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After the longest delay in state history, the Legislature worked into the early morning hours June 4 to pass a $51.9 billion state budget that raises taxes more than $1 billion for the third year in a row. The 1991-92 spending plan was 65 days past the legal deadline.

Gov. Mario Cuomo said while he was glad to finally see an agreement after over nine weeks of legislative bickering, he was not pleased with the additional spending items lawmakers inserted into the budget he proposed Jan. 29.

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While passing the bulk of the budget bills last week, lawmakers voted June 3 and 4 on the aid to local governments and revenue portions of the budget, the sections that dole out state aid and raise taxes.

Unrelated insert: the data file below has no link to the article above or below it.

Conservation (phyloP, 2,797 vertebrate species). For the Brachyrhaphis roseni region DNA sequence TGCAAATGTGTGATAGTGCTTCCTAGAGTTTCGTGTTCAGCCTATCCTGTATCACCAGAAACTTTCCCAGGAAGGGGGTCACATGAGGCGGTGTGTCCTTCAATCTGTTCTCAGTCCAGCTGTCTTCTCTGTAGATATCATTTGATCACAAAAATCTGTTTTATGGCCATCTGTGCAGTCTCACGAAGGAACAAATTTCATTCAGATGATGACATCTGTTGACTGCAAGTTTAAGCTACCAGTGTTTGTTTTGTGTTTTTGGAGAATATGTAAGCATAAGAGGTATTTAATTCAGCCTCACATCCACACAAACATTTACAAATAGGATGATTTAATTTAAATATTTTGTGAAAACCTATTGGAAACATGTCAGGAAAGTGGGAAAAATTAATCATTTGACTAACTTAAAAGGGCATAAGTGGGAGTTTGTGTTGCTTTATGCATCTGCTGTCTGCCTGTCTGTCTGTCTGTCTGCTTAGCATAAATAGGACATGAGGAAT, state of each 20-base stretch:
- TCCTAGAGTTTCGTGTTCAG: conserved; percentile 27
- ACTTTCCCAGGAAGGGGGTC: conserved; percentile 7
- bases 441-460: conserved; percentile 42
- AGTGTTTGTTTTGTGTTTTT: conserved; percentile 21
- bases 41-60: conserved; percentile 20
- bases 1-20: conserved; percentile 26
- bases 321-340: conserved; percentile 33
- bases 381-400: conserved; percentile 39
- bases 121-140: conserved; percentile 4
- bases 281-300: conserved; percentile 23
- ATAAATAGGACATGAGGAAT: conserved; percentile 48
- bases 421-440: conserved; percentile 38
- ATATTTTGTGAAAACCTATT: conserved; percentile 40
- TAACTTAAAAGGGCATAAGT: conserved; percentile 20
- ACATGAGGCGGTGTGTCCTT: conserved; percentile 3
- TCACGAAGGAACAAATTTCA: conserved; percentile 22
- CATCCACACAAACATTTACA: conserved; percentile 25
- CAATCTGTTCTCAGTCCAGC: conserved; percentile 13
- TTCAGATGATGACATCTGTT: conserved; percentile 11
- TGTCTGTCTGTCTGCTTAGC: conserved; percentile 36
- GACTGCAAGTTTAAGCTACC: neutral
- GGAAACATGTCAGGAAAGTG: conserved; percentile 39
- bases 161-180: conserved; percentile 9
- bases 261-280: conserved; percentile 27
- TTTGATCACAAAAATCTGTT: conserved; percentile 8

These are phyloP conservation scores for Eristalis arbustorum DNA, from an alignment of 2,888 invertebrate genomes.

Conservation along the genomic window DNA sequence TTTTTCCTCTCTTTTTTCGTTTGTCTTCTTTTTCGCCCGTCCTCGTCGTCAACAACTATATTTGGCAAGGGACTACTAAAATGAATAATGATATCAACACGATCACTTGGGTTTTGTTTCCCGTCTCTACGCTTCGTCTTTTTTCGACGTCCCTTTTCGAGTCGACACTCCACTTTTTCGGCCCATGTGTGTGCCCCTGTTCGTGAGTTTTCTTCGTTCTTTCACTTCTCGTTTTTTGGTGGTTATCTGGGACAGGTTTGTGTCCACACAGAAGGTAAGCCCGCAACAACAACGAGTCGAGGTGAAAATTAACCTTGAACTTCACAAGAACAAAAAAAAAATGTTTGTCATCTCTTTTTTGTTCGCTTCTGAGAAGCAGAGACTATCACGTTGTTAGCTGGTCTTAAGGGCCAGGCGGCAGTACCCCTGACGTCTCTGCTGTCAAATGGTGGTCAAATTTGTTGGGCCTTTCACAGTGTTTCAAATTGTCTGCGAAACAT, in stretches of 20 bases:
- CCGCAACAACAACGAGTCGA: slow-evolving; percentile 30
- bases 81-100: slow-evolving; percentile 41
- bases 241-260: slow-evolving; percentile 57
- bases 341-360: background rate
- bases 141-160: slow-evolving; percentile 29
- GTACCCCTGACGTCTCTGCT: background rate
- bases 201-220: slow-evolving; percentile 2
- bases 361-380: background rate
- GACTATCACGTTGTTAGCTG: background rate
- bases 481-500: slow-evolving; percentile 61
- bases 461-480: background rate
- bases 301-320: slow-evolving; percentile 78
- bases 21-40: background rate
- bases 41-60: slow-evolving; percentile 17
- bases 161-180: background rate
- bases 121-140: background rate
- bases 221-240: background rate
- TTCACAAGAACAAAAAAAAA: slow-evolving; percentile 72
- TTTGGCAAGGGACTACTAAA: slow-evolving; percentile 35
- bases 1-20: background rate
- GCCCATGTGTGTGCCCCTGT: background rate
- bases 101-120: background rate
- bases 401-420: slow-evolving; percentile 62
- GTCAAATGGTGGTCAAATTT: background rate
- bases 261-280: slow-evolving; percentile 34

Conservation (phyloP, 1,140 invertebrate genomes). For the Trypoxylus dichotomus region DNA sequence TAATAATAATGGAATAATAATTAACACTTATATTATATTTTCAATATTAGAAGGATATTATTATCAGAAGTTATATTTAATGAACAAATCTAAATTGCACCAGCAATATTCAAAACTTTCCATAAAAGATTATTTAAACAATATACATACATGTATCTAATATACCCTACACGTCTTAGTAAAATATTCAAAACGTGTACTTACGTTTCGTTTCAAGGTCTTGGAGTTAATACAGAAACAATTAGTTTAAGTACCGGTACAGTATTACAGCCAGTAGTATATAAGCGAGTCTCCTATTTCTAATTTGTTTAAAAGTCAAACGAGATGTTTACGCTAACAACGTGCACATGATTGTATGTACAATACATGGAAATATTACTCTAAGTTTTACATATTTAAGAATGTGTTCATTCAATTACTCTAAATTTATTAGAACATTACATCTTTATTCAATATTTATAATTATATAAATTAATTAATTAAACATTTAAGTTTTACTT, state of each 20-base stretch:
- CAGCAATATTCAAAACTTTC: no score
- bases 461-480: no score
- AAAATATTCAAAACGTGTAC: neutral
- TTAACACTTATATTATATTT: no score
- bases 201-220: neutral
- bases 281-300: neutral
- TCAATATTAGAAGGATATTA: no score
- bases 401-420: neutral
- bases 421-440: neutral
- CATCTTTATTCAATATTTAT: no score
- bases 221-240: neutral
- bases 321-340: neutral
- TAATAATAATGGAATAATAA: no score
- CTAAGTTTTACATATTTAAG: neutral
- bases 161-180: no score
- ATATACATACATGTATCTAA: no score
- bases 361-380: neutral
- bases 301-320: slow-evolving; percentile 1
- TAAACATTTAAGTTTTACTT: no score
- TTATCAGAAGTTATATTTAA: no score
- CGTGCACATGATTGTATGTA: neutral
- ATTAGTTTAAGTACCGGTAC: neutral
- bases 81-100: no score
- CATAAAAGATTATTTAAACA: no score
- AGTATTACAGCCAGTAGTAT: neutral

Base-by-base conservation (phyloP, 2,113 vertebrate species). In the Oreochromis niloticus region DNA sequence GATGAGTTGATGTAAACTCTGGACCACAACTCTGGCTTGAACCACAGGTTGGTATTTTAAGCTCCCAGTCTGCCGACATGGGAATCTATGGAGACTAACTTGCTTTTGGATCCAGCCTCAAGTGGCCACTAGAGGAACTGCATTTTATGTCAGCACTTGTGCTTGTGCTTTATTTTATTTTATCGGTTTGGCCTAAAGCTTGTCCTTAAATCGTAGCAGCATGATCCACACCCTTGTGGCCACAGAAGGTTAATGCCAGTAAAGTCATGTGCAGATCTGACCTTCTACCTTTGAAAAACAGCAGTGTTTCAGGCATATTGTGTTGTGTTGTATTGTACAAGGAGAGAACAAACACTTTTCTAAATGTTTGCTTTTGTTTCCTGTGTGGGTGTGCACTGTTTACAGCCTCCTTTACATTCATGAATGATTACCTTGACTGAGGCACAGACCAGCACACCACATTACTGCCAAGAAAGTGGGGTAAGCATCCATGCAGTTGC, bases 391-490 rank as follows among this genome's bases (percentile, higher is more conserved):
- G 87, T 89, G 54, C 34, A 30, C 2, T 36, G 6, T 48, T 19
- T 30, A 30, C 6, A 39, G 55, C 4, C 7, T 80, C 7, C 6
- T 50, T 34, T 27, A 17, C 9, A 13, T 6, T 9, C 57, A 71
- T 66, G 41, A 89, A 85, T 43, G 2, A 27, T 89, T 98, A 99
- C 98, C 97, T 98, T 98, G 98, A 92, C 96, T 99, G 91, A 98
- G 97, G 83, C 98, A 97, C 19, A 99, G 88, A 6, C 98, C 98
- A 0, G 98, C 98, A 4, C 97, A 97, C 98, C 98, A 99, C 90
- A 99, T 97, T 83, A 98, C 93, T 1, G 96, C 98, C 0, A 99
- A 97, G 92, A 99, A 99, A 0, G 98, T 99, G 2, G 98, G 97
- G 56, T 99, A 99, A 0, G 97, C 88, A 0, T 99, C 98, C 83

The tax package includes an increase in the rate on the state's petroleum business tax and the extension of that tax to include natural gas.

Prices at the pump were expected to jump about 5 cents as a result. A 15 percent increase in motor-vehicle registration fees was also included in the package and a personal income tax cut worth $400 million scheduled for this year will be canceled.

Also, traffic fines will increase as will corporate filing fees, and delivery charges on packages shipped from out-of-state will be subject to a tax.

Tuition in the State University system will go up by $500 a year while tuition at the City University of New York would go up $300 a year.

The $891 million that Cuomo wanted to cut from the $8 billion school-aid package, was reduced to $398 million, with 85 percent of the $493 million in restorations aimed at school districts in the New York City-Long Island region.

Lawmakers also cut state agency budgets an additional 2 percent above the 10 percent cut that Cuomo sought, a move the governor said will cost an additional 6,000 state jobs.

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